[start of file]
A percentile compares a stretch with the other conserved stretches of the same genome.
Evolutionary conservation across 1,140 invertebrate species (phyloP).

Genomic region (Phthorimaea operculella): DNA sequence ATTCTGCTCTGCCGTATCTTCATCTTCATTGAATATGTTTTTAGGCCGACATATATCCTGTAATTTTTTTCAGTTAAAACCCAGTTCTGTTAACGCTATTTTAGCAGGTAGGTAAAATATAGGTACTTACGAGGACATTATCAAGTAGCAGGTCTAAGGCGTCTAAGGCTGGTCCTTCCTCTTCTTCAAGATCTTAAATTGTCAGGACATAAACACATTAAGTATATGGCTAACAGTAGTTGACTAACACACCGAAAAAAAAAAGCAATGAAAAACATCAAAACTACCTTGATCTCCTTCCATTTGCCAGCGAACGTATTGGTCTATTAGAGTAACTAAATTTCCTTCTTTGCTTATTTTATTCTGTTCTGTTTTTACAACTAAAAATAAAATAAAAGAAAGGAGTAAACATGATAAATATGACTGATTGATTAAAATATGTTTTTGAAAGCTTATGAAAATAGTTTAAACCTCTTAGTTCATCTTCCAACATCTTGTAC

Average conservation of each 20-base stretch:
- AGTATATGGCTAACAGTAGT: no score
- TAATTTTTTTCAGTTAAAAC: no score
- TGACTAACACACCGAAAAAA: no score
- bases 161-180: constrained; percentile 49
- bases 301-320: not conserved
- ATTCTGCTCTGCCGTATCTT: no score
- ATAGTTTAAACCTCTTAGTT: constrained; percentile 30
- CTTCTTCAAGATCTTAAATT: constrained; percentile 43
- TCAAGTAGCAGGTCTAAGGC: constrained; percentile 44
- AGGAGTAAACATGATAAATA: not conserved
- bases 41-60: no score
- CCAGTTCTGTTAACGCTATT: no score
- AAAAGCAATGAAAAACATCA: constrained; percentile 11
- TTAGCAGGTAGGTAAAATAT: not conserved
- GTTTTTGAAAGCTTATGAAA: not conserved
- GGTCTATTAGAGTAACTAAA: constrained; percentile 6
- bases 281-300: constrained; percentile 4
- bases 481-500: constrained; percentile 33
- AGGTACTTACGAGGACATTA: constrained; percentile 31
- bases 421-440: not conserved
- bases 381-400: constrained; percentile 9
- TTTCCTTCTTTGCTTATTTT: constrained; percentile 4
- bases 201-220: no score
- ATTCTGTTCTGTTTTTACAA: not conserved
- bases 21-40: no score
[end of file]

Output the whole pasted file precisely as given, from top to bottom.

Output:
A percentile compares a stretch with the other conserved stretches of the same genome.
Evolutionary conservation across 1,140 invertebrate species (phyloP).

Genomic region (Phthorimaea operculella): DNA sequence ATTCTGCTCTGCCGTATCTTCATCTTCATTGAATATGTTTTTAGGCCGACATATATCCTGTAATTTTTTTCAGTTAAAACCCAGTTCTGTTAACGCTATTTTAGCAGGTAGGTAAAATATAGGTACTTACGAGGACATTATCAAGTAGCAGGTCTAAGGCGTCTAAGGCTGGTCCTTCCTCTTCTTCAAGATCTTAAATTGTCAGGACATAAACACATTAAGTATATGGCTAACAGTAGTTGACTAACACACCGAAAAAAAAAAGCAATGAAAAACATCAAAACTACCTTGATCTCCTTCCATTTGCCAGCGAACGTATTGGTCTATTAGAGTAACTAAATTTCCTTCTTTGCTTATTTTATTCTGTTCTGTTTTTACAACTAAAAATAAAATAAAAGAAAGGAGTAAACATGATAAATATGACTGATTGATTAAAATATGTTTTTGAAAGCTTATGAAAATAGTTTAAACCTCTTAGTTCATCTTCCAACATCTTGTAC

Average conservation of each 20-base stretch:
- AGTATATGGCTAACAGTAGT: no score
- TAATTTTTTTCAGTTAAAAC: no score
- TGACTAACACACCGAAAAAA: no score
- bases 161-180: constrained; percentile 49
- bases 301-320: not conserved
- ATTCTGCTCTGCCGTATCTT: no score
- ATAGTTTAAACCTCTTAGTT: constrained; percentile 30
- CTTCTTCAAGATCTTAAATT: constrained; percentile 43
- TCAAGTAGCAGGTCTAAGGC: constrained; percentile 44
- AGGAGTAAACATGATAAATA: not conserved
- bases 41-60: no score
- CCAGTTCTGTTAACGCTATT: no score
- AAAAGCAATGAAAAACATCA: constrained; percentile 11
- TTAGCAGGTAGGTAAAATAT: not conserved
- GTTTTTGAAAGCTTATGAAA: not conserved
- GGTCTATTAGAGTAACTAAA: constrained; percentile 6
- bases 281-300: constrained; percentile 4
- bases 481-500: constrained; percentile 33
- AGGTACTTACGAGGACATTA: constrained; percentile 31
- bases 421-440: not conserved
- bases 381-400: constrained; percentile 9
- TTTCCTTCTTTGCTTATTTT: constrained; percentile 4
- bases 201-220: no score
- ATTCTGTTCTGTTTTTACAA: not conserved
- bases 21-40: no score